Britain handed over security in Basra province to Iraqi forces on Sunday, effectively marking the end of nearly five years of British control of southern Iraq.“Today we stand at a historic juncture and a special day, one of the greatest days in the modern history of Basra,” provincial governor Mohammed Mosbah al-Waeli said at a ceremony at the last British base at an airport outside the city.
The British commander, Major-General Graham Binns, said Iraqi security forces had “proved that they are capable”.
“I came to rid Basra of its enemies but I now formally hand Basra back to its friends,” said Binns, who also led the force that captured the city from Saddam Hussein’s troops in 2003.
A scaled-down British force will remain in southern Iraq confined to its base at Basra’s airport, with a small training mission and a rapid reaction team on stand-by.
Responsibility for Iraq’s main oil export hub — the last of four provinces once controlled by Britain — will be the biggest test yet of the Baghdad government’s ability to keep the peace without troops from the United States or its main ally.
With Iraq’s second-largest city, only major port and nearly all its oil exports, Basra is more populous, wealthier and more strategically located than any of the other eight of Iraq’s 18 provinces previously placed under formal Iraqi control.
It has also often been more violent, although Iraqi forces say their 30,000 troops and police in the area can keep peace.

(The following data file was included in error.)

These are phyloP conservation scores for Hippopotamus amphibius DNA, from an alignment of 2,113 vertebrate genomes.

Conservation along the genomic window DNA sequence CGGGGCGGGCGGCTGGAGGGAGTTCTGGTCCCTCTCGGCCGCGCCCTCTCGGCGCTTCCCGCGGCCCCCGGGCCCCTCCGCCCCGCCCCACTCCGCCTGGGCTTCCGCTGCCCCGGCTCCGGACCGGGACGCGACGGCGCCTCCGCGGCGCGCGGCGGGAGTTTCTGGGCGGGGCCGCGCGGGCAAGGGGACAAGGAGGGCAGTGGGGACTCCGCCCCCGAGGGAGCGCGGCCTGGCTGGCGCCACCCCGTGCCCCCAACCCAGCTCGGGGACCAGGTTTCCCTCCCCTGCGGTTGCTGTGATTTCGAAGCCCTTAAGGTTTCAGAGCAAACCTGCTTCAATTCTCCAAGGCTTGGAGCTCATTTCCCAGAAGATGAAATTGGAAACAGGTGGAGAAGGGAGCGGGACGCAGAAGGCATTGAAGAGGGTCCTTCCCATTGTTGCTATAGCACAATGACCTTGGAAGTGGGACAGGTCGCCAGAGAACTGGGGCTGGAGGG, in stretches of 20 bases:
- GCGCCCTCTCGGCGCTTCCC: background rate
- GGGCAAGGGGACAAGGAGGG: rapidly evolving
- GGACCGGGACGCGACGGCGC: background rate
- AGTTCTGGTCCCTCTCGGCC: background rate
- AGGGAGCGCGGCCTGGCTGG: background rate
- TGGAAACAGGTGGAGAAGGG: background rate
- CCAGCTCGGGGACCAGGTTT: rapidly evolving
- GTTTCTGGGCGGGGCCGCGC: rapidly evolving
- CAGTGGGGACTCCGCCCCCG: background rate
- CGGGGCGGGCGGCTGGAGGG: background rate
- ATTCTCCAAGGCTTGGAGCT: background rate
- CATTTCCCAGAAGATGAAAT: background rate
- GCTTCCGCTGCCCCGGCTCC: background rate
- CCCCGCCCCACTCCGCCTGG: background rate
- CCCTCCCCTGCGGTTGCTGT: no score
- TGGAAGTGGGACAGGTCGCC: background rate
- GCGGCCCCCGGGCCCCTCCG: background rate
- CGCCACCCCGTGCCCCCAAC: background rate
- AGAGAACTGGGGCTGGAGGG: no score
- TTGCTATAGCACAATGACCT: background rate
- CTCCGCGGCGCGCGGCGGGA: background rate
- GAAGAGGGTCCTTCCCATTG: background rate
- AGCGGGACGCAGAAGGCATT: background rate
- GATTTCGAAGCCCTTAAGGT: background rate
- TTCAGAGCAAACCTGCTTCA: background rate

Many Basra residents expressed optimism: “You can see this happiness on the faces of everyone. It feels like a heavy burden has been lifted off our chests,” said teacher Adel Jassem.
However, others questioned whether Iraqi troops were up to the job.
“The handover is a good step, but we hope that Iraqi forces are ready. I don’t think they are fully ready and the handover should have been delayed,” said merchant Faisal Sharhan, 28.
Iraq’s second city is a lively place, with restaurants open late and little of the barricaded neighborhood siege mentality found in the capital, Baghdad. The mainly Shi’ite southern province has escaped the sectarian warfare that killed tens of thousands of people in central and northern Iraq.
However, Basra has been the scene of bloody turf wars between rival Shi’ite factions, criminals and smugglers. Basra’s police accuse militants of imposing strict Islamic codes and killing women for so-called “honor crimes”.
The factions agreed to a truce this month and killings are down.
A triple car bomb attack which killed about 40 people in neighboring Maysan province last week served as a reminder, however, of the potential for violence in areas vacated by the British.
FORCE WILL SHRINK
Britain now has 4,500 troops in Iraq, less than a 10th of the force that Prime Minister Tony Blair dispatched to help topple Saddam Hussein in 2003. Blair’s successor, Gordon Brown, has said the force will shrink to just 2,500 by mid-2008.
Basra province exports more than 1.5 million barrels of oil per day, providing nearly all Iraq’s government funds. Some oil is also sold outside official channels by smugglers, many believed to have links to the region’s squabbling militias.
Power is divided among three main factions. Loyalists of cleric Moqtada al-Sadr have wide influence on the streets, the rival Supreme Islamic Iraqi Council has clout in the security forces and the smaller Fadhila party controls the governorate.
British forces began handing over the southern provinces last year but suffered ever-deadlier attacks as they withdrew.
Of the 134 British service members killed by enemy action in Iraq, more than 30 died in a four-month period from April-July this year after Blair announced plans to withdraw from Basra.
In May, generals called off plans to dispatch Prince Harry, a tank officer, because it became too unsafe to send the man third in line to the throne to Iraq.